Customarily materials will be delivered directly to the job site, but sometimes it is not feasible due to storage limitations; in these cases, the material is sent to the contractor’s warehouse or other storage location. However, if something is not needed right away, it may also be stored in the warehouse instead of on site, for space or security reasons. Sending everything to a warehouse is also common if the contractor is planning on having everything prefabricated before bringing it to the job site.
Once you have determined when and where everything is supposed to be delivered, things may become complicated, and you can end up with delays, storage problems, unexpected costs, and more. Some of the complications you may encounter include:
- A miscommunication makes it so something does not arrive at the time you need it
- Something is delivered to the wrong location like something is sent to the job site when it needs to be at the warehouse, and vice versa
- You receive the wrong quantity of the materials. Too many materials can lead to storage problems, while not getting enough can lead to being stuck waiting for something vital that stops up the construction process until it arrives
There are several ways you can help avoid these kinds of problems popping up in your project. The best way to help deter these issues from arising is to make sure everything is clearly written down before it is submitted. Keeping communication with your suppliers will also help to avoid these pitfalls.
Working with trusted suppliers is also key to making sure everything runs smoothly. Sometimes you may pay a little more for your materials, but in the end, it is worth it if it helps to make sure your project runs smoothly.
Storage and inventory management
Material tracking, inventory, and storage often lead to challenges on the job site. If there are too many people involved in the process, a simple miscommunication can lead to materials being misplaced, causing things to be held up or reordered.
Keeping track of your materials is a huge challenge in construction, especially if it is a large job. Tracking the materials as they come in when they should be coming in, and if anything is delayed is a vital part of construction. A good tracking system is also important for helping minimize both theft and loss, and it will help you find something quickly and easily.
An easy solution to this problem is to implement some sort of electronic tracking system. Automated systems with bar codes are popular, as you only have to scan something to mark that it has been received or removed from the site. It also gives everything a logical way to organize your inventory, so you know exactly which shelf something is on. There are many types of electronic systems out there to help with this, so it is a manner of determining which one is the best fit for you. Some systems can even be set up to automatically order something for you when your inventory gets low or you run out of it.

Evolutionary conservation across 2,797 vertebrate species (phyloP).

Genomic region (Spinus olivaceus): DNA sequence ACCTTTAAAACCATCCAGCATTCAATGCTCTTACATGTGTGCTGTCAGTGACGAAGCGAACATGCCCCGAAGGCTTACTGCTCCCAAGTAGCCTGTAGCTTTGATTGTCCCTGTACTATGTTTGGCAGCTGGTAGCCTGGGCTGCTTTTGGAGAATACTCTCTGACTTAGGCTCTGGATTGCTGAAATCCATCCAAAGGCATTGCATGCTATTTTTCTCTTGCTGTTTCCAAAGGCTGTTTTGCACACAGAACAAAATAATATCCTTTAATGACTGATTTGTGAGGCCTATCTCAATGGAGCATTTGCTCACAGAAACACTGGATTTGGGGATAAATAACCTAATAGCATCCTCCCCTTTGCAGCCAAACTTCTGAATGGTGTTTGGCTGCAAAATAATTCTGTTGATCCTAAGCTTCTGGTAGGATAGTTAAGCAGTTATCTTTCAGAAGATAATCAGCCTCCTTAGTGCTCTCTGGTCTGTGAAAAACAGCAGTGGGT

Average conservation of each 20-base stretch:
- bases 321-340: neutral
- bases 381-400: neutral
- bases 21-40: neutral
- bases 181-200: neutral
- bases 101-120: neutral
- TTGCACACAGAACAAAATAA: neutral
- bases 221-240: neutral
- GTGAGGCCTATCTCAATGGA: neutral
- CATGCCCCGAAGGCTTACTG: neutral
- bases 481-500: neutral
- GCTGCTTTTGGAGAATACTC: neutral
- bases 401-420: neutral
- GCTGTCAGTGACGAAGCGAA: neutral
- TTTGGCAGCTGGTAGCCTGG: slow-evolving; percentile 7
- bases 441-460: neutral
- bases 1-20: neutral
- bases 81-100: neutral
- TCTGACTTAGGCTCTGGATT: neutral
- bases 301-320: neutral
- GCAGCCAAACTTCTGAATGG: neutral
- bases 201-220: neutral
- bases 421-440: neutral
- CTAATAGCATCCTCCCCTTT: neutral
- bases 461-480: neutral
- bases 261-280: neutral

Your tracking system also needs to be able to record damaged materials separately from your current inventory. This part of tracking can also help you determine if there is an issue with where something is being stored or if the way it is being moved is problematic.
Rehandling inventory as it is moved from storage to the job site is another area where there can be issues in material management. This is a point where things can get lost or damaged if they are not handled properly, which can create difficulties in the project. When you use on-site storage instead of a warehouse, this will help reduce those risks, but it is a potential problem you need to be vigilant with no matter how you are storing things. Your tracking system will also help you avoid losses when something is being moved.
Keep in mind that every job will have different needs for its material management, so you will need to be able to make some adjustments for each project. But, if you already have a solid system in place you may only need to make slight changes from project to project. There are countless systems in existence that will help you manage your materials more efficiently, and help you avoid losses and damage; you just need to find the right one that works for your company.
About the Author: Auz Burger has a Bachelor’s in English Literature and minors in media communications, professional writing, history, and women’s studies from Washington State University. She is a freelance editor and writer, and she is the copywriter for General Steel. Connect with her on Twitter at @AuzBurger.